Gundams. Giant robots. War. People who have no business piloting million-dollar war machines. War. The Gundam franchise asks simple questions: what would war on an interplanetary scale look like? What happens when the giant robots replace the common soldier as instruments of destruction? Just where is the point where ultra-violence becomes overkill?
The answer to all these questions is buried deep in a time-tested formula of space battles, character development, rivalries and the one truth that soldiers must ignore to win the day: the enemy is no different than us.
First staple of every Gundam series: the pilot.
THE PILOT: These robots aren’t given to just anyone. They require years of training to be used to their full potential. And yet, for such mighty machines, they do seem to fall into incapable hands. A lot. The protagonist is often a mechanic or designer; someone who understands the Gundam on a purely technical level. His lack of training fulfills a plot device: the pilot grows up with the audience as the series progresses. War changes people, especially those who have no right to be there or are thrust in the middle.
RIVALRIES: Massive battles mean massive stakes. The protagonist meets a kindred spirit only to watch her die at the hands of an enemy soldier. Then the protagonist kills someone close to the enemy soldier. A rivalry forms. The pilots’ battles take center stage. Verily, it seems the whole series revolves around them.
FACES: Soldiers must inherently believe the enemy is some evil mastermind in order to fight them. They cannot accept a simple truth: their foes have families, names, and faces. They love, they grieve, they suffer. It’s hard to kill someone who could have lived down the street. Somewhere along the line the protagonist realizes this, and is saddled with the burden that he is killing people who, in another life, could have been neighbors. In response, a non-lethal stance in battle is developed, disabling enemy robots without killing the pilots. This extends into the belief of a “bright future for all.”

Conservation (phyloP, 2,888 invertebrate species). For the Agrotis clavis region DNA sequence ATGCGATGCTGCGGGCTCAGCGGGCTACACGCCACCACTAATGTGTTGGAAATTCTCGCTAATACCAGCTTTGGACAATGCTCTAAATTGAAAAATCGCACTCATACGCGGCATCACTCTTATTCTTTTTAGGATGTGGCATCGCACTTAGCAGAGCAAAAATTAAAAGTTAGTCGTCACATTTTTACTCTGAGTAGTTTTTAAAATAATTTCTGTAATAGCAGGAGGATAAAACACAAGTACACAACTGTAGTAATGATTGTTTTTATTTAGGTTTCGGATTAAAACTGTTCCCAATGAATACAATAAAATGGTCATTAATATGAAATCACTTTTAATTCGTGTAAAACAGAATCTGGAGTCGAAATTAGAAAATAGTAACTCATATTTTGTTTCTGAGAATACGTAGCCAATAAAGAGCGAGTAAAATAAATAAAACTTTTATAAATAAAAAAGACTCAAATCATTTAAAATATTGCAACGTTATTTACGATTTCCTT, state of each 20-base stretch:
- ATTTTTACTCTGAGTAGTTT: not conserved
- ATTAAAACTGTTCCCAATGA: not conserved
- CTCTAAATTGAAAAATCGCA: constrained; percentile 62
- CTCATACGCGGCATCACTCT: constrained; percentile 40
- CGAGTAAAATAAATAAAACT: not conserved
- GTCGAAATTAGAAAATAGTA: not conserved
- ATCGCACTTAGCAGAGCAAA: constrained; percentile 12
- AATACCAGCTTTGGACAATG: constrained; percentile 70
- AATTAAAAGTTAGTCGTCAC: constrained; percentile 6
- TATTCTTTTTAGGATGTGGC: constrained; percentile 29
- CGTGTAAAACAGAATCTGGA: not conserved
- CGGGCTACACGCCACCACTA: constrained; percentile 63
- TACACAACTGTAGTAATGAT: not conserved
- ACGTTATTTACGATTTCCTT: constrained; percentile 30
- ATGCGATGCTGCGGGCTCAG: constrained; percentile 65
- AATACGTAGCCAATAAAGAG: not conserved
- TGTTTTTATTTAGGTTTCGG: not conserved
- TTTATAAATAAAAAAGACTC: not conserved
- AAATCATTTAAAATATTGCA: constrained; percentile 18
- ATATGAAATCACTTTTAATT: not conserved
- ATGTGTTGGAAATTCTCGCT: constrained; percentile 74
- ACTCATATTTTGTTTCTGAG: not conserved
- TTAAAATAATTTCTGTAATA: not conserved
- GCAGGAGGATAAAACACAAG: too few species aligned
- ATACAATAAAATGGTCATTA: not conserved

WAR: It’s a messy business. It gets even messier when the soldier is replaced with a giant machine capable of laying waste to whole cities. Yet the mechanical element is paired with a human element: a humble engineer/mechanic, green as the grass underfoot, growing with the audience. His transformation from civilian to soldier, from child to man, is at the heart of every Gundam series. It shows war through the uninitiated’s eyes, as well as serving an underlining message. At the end of the day, when the last enemy vanishes into a cloud of shrapnel, we’re all the same. And while I’m not that naïve to believe that embracing that ideal will eliminate all future wars, I do believe that it would be a good first step.
All this depth from a Japanese cartoon. Who would have thought?
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